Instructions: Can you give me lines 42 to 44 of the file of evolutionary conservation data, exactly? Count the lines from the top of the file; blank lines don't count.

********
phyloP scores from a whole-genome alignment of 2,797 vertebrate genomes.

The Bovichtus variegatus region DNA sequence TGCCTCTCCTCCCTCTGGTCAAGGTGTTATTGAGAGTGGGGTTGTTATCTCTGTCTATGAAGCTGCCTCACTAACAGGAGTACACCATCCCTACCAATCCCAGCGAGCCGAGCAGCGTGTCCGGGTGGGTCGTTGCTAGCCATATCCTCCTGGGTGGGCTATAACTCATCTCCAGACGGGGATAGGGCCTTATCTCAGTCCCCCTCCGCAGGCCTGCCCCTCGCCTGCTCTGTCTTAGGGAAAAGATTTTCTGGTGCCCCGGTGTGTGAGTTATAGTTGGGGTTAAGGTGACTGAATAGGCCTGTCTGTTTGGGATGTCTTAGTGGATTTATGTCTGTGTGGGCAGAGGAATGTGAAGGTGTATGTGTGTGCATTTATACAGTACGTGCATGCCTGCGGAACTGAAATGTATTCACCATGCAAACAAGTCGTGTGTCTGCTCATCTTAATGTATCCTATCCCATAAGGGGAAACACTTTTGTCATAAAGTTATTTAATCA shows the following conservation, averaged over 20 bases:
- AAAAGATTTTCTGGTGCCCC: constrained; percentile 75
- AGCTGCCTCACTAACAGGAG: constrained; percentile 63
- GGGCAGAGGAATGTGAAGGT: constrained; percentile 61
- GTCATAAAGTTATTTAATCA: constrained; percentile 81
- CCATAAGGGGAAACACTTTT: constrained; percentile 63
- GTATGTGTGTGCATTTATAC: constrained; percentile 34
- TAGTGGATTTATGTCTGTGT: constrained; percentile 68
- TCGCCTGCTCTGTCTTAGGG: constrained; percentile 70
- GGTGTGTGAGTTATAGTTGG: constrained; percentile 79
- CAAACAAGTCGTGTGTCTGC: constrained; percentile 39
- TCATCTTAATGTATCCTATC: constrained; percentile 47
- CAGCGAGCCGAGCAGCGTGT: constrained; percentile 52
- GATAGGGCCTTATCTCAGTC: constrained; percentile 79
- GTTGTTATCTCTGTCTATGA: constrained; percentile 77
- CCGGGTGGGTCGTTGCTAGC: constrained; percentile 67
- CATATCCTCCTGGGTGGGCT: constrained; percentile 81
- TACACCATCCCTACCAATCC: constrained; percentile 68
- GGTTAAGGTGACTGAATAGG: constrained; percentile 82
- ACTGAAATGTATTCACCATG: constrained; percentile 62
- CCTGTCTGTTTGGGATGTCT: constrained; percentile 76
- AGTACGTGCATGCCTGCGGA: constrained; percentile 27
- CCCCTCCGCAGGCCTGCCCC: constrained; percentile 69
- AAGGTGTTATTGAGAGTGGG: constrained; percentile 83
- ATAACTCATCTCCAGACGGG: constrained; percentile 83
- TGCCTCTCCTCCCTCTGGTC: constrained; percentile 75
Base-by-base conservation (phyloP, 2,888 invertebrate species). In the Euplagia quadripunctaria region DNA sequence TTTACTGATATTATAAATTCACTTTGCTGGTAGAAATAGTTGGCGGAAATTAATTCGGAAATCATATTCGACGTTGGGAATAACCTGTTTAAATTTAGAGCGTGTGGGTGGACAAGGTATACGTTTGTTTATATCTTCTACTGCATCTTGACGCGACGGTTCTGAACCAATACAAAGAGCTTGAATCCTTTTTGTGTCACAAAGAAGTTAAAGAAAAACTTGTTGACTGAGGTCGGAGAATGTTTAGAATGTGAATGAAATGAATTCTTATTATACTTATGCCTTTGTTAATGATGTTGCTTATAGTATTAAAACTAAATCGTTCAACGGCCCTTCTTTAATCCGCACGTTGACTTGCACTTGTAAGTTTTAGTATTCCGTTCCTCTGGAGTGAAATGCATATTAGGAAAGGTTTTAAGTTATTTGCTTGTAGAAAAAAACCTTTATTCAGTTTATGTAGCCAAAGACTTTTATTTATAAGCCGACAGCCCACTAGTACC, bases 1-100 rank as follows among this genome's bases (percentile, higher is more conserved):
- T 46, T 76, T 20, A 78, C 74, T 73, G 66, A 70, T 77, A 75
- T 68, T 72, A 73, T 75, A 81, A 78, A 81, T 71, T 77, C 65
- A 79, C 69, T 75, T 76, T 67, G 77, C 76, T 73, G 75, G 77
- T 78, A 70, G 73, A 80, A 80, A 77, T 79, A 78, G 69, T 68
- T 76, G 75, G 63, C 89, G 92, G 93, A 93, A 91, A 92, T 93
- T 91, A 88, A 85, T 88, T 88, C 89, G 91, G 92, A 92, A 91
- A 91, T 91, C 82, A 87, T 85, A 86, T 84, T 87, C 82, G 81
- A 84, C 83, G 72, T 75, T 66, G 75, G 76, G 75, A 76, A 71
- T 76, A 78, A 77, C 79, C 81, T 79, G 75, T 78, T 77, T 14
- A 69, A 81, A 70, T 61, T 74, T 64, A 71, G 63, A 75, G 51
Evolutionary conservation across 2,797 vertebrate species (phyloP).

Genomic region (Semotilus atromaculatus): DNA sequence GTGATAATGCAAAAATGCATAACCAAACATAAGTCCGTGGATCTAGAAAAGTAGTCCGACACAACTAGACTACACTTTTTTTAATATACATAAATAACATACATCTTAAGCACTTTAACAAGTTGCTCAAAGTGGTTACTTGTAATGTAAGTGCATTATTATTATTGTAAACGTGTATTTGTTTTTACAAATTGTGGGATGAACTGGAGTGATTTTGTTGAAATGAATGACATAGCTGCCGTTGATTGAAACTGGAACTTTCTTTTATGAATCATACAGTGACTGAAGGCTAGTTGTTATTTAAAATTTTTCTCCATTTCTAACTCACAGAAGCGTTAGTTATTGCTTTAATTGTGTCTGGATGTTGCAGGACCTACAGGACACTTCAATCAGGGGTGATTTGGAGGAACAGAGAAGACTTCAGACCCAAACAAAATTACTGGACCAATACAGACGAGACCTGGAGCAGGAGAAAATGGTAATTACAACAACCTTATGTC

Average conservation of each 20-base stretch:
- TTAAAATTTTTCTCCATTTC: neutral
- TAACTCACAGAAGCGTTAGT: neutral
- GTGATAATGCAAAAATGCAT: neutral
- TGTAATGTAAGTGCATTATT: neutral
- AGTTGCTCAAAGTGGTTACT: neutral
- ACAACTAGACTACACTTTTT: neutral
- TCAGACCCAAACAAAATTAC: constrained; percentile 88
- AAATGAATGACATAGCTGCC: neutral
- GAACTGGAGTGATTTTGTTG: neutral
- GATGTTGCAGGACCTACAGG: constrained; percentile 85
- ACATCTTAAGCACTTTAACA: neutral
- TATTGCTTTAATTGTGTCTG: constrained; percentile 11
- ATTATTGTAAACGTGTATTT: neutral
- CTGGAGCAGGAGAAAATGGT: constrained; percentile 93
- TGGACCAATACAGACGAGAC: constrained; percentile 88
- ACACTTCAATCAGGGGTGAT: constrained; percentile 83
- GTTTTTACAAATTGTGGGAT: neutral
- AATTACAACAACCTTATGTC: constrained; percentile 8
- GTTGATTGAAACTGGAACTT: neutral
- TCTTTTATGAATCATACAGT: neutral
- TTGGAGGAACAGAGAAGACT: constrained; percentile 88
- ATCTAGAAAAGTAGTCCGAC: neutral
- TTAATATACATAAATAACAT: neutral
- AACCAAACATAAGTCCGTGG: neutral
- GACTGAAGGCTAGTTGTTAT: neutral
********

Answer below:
- TTAAAATTTTTCTCCATTTC: neutral
- TAACTCACAGAAGCGTTAGT: neutral
- GTGATAATGCAAAAATGCAT: neutral